God chooses the elect for salvation, but is that election alone enough to bring about their salvation? Or must the elect, or God, do more? I once lived near a meeting place for a church that claims to believe the five doctrines of grace. But in fact this church so wrests unconditional election out of its Scriptural context that it destroys the meaning of the doctrines of grace. In fact, it introduces heresy. This church, and there are others across North America that believe as it does, says that election to salvation is what saves. Therefore, this church believes that many people—perhaps the majority of people in the world—are saved because they are elect even if they never believe that Jesus Christ is their Savior. This church believes that God has elect people throughout the world who live and die without ever coming into contact with the Gospel. And they believe that these people, because they are elect, are saved. Now if you are not a member of this church, you may think I’m wasting your time telling you this. But if you will continue reading, I think you will see lessons we can all learn from this.
The members of this church have apparently not considered that if a driver in Nashville sets his destination as Los Angeles, he doesn’t just immediately appear in Los Angeles. Among other things, he must leave his house, get into his car, start his car, drive out of Nashville, and drive through Memphis, Little Rock, and even Albuquerque before reaching Los Angeles. He must also have gas in his car.
God has set the final destination of His elect, but He gets them there by specific means that He has also predetermined, or foreordained, will happen. The Scriptures we have examined point out some of those means: God calls His elect, they hear the Gospel (is God so weak that He cannot make sure His elect hear the Gospel?), He gives them the faith to believe the Gospel (they are born again), they are justified, they are reconciled, they are adopted as God’s children, they live sanctified lives performing the good works God has foreordained for them, they are glorified.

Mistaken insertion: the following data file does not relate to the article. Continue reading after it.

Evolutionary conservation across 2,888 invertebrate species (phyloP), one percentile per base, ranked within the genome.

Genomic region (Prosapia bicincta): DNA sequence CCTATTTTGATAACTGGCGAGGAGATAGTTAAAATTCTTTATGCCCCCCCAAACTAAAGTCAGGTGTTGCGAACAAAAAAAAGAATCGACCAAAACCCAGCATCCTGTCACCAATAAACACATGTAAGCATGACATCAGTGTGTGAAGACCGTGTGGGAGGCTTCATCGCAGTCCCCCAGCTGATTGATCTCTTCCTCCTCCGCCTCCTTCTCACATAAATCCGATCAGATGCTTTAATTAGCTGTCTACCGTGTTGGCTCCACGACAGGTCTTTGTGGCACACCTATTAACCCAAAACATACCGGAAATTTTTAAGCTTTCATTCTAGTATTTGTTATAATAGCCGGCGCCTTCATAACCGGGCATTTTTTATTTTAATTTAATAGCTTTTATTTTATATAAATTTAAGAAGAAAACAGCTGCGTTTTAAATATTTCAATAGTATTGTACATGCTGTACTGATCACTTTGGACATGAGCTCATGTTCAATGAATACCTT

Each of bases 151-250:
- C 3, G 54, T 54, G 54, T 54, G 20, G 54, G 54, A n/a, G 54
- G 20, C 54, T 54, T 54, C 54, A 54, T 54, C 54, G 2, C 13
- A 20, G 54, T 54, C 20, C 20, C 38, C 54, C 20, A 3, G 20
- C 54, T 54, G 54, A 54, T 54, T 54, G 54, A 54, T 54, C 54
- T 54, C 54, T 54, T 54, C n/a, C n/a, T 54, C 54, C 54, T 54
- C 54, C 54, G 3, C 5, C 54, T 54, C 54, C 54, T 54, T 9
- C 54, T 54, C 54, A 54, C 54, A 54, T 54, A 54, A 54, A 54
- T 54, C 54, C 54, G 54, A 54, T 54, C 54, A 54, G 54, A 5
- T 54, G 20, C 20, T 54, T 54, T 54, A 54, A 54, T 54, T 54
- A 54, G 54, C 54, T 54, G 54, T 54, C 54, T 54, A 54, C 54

The elect are saved because Jesus died for them on the Cross. They are elect because they are the ones God in eternity chose that Jesus would die for. As we will see, nothing in them caused God to choose them over others. Thus, their election is unconditional. The way to salvation—the only way—is Jesus Christ. Jesus said, “I am the way, the truth, and the life. No one comes to the Father, except through me” (John 14:6). He also said,
“Most certainly, I tell you, one who doesn’t enter by the door into the sheep fold, but climbs up some other way, the same is a thief and a robber. But one who enters in by the door is the shepherd of the sheep. The gatekeeper opens the gate for him, and the sheep listen to his voice. He calls his own sheep by name, and leads them out….” Jesus therefore said to them again, “Most certainly, I tell you, I am the sheep’s door…. I am the door. If anyone enters in by me, he will be saved, and will go in and go out, and will find pasture…. I am the good shepherd. The good shepherd lays down his life for the sheep…. I am the good shepherd. I know my own, and I’m known by my own…. I have other sheep, which are not of this fold. I must bring them also, and they will hear my voice. They will become one flock with one shepherd.”
John 10:1–3, 7, 9, 11, 14, 16
Notice in the above verses that Jesus is the Good Shepherd who knows His sheep. This is because they are His elect. It is these sheep for whom He gives His life (the fact that this is limited to His sheep and not extended to goats, pigs, cows, and horses is called limited atonement). The Good Shepherd also calls His sheep by name and they hear His voice and are led by Him. This is a reference to God’s calling of the elect through the Gospel, and the elect’s supernatural recognition of and response to that Gospel through the work of the Holy Spirit.
The members of the church I mentioned earlier say that people in far off lands never have a chance to hear the Gospel and are saved apart from it and apart, therefore, from exercising saving faith in Jesus Christ. Notice, however, that Jesus said he has “other sheep…not of this fold.” Since He was talking to Jews, we must understand that these “other sheep” are the Gentiles. At the time Jesus spoke, far flung regions of the world were even more difficult to get to than today. Yet Jesus was able to say of these Gentile sheep, “I must bring them also, and they will hear my voice.” From His emphasis on “one flock with one shepherd” we should get the message that there is only one way to salvation, and that way is Jesus Christ (see Acts 4:10–12). There is no difference in the way of salvation between one people and another. And Jesus clearly says of these Gentile sheep, “they will hear my voice.” No matter how remote someone may be, if that person is elect, God will make sure the Gospel gets to him or her. And if the Gospel never gets to a person, that person is not elect.